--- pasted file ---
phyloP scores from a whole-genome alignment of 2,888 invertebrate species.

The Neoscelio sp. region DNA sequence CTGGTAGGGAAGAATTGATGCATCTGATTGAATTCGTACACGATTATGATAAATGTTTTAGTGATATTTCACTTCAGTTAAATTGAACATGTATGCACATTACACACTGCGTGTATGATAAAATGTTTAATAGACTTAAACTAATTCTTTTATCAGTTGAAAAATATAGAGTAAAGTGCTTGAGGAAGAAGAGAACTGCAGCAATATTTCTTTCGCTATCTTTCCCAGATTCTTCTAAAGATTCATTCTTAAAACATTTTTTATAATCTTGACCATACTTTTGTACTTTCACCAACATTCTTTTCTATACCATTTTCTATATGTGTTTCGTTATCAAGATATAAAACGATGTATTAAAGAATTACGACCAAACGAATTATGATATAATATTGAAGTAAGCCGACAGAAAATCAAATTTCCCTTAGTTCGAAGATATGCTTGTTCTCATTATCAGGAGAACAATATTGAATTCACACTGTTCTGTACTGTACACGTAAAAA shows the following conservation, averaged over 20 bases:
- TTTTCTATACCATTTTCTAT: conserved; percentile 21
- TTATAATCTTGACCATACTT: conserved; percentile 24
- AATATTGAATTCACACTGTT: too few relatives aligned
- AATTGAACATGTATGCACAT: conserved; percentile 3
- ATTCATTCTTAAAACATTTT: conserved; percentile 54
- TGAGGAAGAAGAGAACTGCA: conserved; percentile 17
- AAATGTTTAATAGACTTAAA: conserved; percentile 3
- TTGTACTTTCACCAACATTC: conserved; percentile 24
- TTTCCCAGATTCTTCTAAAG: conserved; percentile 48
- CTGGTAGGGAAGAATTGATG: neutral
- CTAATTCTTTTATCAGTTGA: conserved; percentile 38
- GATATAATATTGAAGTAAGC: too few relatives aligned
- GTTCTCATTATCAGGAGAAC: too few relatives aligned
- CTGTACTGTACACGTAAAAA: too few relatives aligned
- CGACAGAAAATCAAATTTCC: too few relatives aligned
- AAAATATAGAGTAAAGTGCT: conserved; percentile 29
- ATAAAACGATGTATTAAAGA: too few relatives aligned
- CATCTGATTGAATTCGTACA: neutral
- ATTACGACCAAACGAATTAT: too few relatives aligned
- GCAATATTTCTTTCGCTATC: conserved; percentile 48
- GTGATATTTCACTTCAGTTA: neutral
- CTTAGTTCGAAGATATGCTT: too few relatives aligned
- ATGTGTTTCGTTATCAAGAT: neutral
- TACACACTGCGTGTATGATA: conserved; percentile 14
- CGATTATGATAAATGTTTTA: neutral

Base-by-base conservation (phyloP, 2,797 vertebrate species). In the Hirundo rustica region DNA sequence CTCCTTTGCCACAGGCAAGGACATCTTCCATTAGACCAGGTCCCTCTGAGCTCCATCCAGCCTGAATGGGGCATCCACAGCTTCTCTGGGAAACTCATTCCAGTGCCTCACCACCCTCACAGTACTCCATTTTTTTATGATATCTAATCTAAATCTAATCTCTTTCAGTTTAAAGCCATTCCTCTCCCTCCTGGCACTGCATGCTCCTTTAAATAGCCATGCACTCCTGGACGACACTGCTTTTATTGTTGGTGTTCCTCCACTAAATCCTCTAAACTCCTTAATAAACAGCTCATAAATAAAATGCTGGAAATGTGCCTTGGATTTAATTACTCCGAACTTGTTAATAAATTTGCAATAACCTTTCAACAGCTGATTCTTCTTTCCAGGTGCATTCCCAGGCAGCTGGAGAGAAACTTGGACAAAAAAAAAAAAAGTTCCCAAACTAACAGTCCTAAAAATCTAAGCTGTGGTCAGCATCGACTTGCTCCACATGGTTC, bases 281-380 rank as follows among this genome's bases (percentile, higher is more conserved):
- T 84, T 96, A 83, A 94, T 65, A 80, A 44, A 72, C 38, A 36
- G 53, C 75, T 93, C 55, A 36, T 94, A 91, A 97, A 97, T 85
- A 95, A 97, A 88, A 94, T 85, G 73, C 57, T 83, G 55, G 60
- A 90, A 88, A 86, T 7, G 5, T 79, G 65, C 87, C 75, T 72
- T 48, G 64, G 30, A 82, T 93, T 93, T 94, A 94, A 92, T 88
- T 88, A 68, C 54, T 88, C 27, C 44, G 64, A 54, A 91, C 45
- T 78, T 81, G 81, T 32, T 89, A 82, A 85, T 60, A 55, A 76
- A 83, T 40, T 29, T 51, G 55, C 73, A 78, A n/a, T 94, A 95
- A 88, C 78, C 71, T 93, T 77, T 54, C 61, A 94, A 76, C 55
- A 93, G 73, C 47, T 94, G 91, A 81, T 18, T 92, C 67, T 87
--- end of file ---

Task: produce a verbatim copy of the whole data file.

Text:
phyloP scores from a whole-genome alignment of 2,888 invertebrate species.

The Neoscelio sp. region DNA sequence CTGGTAGGGAAGAATTGATGCATCTGATTGAATTCGTACACGATTATGATAAATGTTTTAGTGATATTTCACTTCAGTTAAATTGAACATGTATGCACATTACACACTGCGTGTATGATAAAATGTTTAATAGACTTAAACTAATTCTTTTATCAGTTGAAAAATATAGAGTAAAGTGCTTGAGGAAGAAGAGAACTGCAGCAATATTTCTTTCGCTATCTTTCCCAGATTCTTCTAAAGATTCATTCTTAAAACATTTTTTATAATCTTGACCATACTTTTGTACTTTCACCAACATTCTTTTCTATACCATTTTCTATATGTGTTTCGTTATCAAGATATAAAACGATGTATTAAAGAATTACGACCAAACGAATTATGATATAATATTGAAGTAAGCCGACAGAAAATCAAATTTCCCTTAGTTCGAAGATATGCTTGTTCTCATTATCAGGAGAACAATATTGAATTCACACTGTTCTGTACTGTACACGTAAAAA shows the following conservation, averaged over 20 bases:
- TTTTCTATACCATTTTCTAT: conserved; percentile 21
- TTATAATCTTGACCATACTT: conserved; percentile 24
- AATATTGAATTCACACTGTT: too few relatives aligned
- AATTGAACATGTATGCACAT: conserved; percentile 3
- ATTCATTCTTAAAACATTTT: conserved; percentile 54
- TGAGGAAGAAGAGAACTGCA: conserved; percentile 17
- AAATGTTTAATAGACTTAAA: conserved; percentile 3
- TTGTACTTTCACCAACATTC: conserved; percentile 24
- TTTCCCAGATTCTTCTAAAG: conserved; percentile 48
- CTGGTAGGGAAGAATTGATG: neutral
- CTAATTCTTTTATCAGTTGA: conserved; percentile 38
- GATATAATATTGAAGTAAGC: too few relatives aligned
- GTTCTCATTATCAGGAGAAC: too few relatives aligned
- CTGTACTGTACACGTAAAAA: too few relatives aligned
- CGACAGAAAATCAAATTTCC: too few relatives aligned
- AAAATATAGAGTAAAGTGCT: conserved; percentile 29
- ATAAAACGATGTATTAAAGA: too few relatives aligned
- CATCTGATTGAATTCGTACA: neutral
- ATTACGACCAAACGAATTAT: too few relatives aligned
- GCAATATTTCTTTCGCTATC: conserved; percentile 48
- GTGATATTTCACTTCAGTTA: neutral
- CTTAGTTCGAAGATATGCTT: too few relatives aligned
- ATGTGTTTCGTTATCAAGAT: neutral
- TACACACTGCGTGTATGATA: conserved; percentile 14
- CGATTATGATAAATGTTTTA: neutral

Base-by-base conservation (phyloP, 2,797 vertebrate species). In the Hirundo rustica region DNA sequence CTCCTTTGCCACAGGCAAGGACATCTTCCATTAGACCAGGTCCCTCTGAGCTCCATCCAGCCTGAATGGGGCATCCACAGCTTCTCTGGGAAACTCATTCCAGTGCCTCACCACCCTCACAGTACTCCATTTTTTTATGATATCTAATCTAAATCTAATCTCTTTCAGTTTAAAGCCATTCCTCTCCCTCCTGGCACTGCATGCTCCTTTAAATAGCCATGCACTCCTGGACGACACTGCTTTTATTGTTGGTGTTCCTCCACTAAATCCTCTAAACTCCTTAATAAACAGCTCATAAATAAAATGCTGGAAATGTGCCTTGGATTTAATTACTCCGAACTTGTTAATAAATTTGCAATAACCTTTCAACAGCTGATTCTTCTTTCCAGGTGCATTCCCAGGCAGCTGGAGAGAAACTTGGACAAAAAAAAAAAAAGTTCCCAAACTAACAGTCCTAAAAATCTAAGCTGTGGTCAGCATCGACTTGCTCCACATGGTTC, bases 281-380 rank as follows among this genome's bases (percentile, higher is more conserved):
- T 84, T 96, A 83, A 94, T 65, A 80, A 44, A 72, C 38, A 36
- G 53, C 75, T 93, C 55, A 36, T 94, A 91, A 97, A 97, T 85
- A 95, A 97, A 88, A 94, T 85, G 73, C 57, T 83, G 55, G 60
- A 90, A 88, A 86, T 7, G 5, T 79, G 65, C 87, C 75, T 72
- T 48, G 64, G 30, A 82, T 93, T 93, T 94, A 94, A 92, T 88
- T 88, A 68, C 54, T 88, C 27, C 44, G 64, A 54, A 91, C 45
- T 78, T 81, G 81, T 32, T 89, A 82, A 85, T 60, A 55, A 76
- A 83, T 40, T 29, T 51, G 55, C 73, A 78, A n/a, T 94, A 95
- A 88, C 78, C 71, T 93, T 77, T 54, C 61, A 94, A 76, C 55
- A 93, G 73, C 47, T 94, G 91, A 81, T 18, T 92, C 67, T 87